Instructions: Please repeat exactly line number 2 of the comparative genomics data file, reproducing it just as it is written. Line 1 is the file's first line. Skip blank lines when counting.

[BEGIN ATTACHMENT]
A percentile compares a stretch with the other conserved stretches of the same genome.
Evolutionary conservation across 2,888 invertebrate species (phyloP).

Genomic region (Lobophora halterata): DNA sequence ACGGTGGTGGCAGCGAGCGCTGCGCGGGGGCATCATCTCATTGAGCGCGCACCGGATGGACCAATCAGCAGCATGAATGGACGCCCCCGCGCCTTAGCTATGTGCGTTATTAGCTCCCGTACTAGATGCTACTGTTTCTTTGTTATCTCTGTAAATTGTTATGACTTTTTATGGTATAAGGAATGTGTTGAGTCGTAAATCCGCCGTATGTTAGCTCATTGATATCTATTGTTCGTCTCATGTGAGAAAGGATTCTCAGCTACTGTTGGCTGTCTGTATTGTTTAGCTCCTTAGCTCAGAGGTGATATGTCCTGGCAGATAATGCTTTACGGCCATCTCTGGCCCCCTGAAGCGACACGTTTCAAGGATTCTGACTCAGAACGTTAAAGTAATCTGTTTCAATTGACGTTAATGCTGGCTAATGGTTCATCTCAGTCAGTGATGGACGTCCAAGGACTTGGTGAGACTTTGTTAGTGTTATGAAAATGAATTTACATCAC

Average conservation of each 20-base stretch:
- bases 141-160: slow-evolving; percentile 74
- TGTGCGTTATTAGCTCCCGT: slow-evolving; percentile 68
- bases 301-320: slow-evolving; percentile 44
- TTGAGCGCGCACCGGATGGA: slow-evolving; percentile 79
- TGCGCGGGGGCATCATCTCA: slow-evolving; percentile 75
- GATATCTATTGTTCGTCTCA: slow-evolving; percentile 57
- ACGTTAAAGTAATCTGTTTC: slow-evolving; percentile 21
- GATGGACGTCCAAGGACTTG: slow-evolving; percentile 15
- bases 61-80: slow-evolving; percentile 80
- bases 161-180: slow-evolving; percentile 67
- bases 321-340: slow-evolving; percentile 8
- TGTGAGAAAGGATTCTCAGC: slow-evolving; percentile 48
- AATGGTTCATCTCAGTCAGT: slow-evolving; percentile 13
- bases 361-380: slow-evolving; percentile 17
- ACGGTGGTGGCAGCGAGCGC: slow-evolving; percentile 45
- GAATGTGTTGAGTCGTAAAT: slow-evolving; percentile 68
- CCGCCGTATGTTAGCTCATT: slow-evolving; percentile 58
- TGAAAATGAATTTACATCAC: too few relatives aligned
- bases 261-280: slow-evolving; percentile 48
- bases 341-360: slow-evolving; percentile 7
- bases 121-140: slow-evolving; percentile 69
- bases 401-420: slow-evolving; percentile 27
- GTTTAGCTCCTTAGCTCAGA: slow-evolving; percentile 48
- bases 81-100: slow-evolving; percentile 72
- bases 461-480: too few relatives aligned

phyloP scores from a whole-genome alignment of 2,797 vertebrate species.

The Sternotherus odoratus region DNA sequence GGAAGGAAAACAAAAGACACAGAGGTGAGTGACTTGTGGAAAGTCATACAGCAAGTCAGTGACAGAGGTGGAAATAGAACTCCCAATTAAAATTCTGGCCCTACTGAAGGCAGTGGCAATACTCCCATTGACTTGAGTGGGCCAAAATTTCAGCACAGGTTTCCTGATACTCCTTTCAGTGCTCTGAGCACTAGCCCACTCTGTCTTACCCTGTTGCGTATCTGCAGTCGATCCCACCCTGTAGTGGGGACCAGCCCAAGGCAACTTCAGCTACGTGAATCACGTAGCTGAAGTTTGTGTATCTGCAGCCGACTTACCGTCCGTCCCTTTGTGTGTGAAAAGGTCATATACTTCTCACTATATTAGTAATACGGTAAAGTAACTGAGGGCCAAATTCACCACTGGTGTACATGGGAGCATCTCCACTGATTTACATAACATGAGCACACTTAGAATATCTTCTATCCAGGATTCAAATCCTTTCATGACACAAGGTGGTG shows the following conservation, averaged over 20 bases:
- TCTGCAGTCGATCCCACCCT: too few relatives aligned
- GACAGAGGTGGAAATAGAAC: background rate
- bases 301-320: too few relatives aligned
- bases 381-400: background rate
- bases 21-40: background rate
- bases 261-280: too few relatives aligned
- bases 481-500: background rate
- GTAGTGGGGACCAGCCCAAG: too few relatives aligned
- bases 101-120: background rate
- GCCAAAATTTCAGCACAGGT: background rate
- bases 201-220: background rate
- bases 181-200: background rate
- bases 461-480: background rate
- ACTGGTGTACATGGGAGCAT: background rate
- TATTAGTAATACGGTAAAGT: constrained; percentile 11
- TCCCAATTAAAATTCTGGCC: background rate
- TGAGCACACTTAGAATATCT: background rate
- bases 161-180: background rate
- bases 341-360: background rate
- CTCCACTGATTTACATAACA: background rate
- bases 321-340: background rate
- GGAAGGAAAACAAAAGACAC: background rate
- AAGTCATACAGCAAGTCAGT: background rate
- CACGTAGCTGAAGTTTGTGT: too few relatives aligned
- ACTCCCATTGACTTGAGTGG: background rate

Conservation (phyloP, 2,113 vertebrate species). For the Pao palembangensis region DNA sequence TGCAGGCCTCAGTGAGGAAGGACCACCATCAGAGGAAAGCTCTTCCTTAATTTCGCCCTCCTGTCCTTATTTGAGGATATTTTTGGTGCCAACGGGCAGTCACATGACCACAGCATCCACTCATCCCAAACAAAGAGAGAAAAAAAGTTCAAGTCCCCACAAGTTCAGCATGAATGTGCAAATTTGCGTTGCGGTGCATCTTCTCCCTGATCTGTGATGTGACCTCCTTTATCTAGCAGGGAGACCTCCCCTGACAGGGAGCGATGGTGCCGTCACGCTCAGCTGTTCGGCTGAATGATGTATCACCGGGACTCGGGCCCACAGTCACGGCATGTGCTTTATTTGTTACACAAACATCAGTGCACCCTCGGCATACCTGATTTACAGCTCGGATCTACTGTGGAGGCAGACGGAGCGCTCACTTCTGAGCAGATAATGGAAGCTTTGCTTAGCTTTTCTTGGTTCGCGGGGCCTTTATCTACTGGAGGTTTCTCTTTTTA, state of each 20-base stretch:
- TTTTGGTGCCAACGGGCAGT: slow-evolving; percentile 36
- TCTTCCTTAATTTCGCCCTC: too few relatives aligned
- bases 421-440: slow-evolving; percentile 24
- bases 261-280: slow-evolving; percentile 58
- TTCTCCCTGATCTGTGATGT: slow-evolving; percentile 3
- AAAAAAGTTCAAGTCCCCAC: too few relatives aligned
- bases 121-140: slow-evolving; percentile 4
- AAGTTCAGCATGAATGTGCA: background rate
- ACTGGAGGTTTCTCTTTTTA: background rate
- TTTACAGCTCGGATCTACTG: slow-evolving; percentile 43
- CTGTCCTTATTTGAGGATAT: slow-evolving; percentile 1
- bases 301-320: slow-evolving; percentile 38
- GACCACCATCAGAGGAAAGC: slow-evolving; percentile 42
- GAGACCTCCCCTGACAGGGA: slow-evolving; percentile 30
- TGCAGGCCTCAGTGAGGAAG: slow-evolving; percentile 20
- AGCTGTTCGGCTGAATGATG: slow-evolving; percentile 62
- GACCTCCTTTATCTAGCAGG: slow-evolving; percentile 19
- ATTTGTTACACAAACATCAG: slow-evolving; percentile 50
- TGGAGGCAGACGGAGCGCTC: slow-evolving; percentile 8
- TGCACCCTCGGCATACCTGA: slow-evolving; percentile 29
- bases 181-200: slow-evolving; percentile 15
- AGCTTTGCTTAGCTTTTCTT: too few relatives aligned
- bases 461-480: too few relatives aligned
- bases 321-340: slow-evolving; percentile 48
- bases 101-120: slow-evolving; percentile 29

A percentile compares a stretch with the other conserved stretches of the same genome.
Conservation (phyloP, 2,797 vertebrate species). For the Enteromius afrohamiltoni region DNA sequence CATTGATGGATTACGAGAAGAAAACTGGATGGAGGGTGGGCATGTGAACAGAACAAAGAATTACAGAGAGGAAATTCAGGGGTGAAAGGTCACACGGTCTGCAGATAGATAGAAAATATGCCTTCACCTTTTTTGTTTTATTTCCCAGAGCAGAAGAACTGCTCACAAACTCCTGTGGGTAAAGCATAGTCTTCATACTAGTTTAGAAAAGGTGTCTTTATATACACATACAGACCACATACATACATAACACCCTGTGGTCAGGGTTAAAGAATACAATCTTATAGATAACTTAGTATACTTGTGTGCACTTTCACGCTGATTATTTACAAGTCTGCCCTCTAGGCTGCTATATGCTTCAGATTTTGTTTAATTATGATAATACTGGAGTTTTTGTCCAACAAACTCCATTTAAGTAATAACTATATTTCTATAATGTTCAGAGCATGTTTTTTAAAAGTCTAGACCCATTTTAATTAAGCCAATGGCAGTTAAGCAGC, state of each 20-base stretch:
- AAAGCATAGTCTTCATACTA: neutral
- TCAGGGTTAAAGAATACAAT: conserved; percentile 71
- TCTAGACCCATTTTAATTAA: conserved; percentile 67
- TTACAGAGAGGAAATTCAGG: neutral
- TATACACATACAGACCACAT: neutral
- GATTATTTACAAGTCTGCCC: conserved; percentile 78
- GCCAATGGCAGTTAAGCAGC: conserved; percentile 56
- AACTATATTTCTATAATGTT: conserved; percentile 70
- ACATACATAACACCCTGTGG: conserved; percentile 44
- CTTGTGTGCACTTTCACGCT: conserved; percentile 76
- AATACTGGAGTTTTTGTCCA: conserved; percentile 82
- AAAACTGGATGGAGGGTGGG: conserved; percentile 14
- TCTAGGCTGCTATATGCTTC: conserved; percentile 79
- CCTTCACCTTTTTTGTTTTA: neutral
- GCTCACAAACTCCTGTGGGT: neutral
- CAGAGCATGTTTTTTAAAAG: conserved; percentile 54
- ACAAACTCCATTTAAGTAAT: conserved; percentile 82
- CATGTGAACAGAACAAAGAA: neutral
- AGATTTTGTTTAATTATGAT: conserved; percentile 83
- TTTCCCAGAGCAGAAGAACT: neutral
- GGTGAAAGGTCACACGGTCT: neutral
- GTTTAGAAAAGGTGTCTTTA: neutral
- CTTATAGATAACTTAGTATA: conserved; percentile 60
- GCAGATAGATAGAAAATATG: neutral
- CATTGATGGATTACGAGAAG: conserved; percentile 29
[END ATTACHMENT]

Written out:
Evolutionary conservation across 2,888 invertebrate species (phyloP).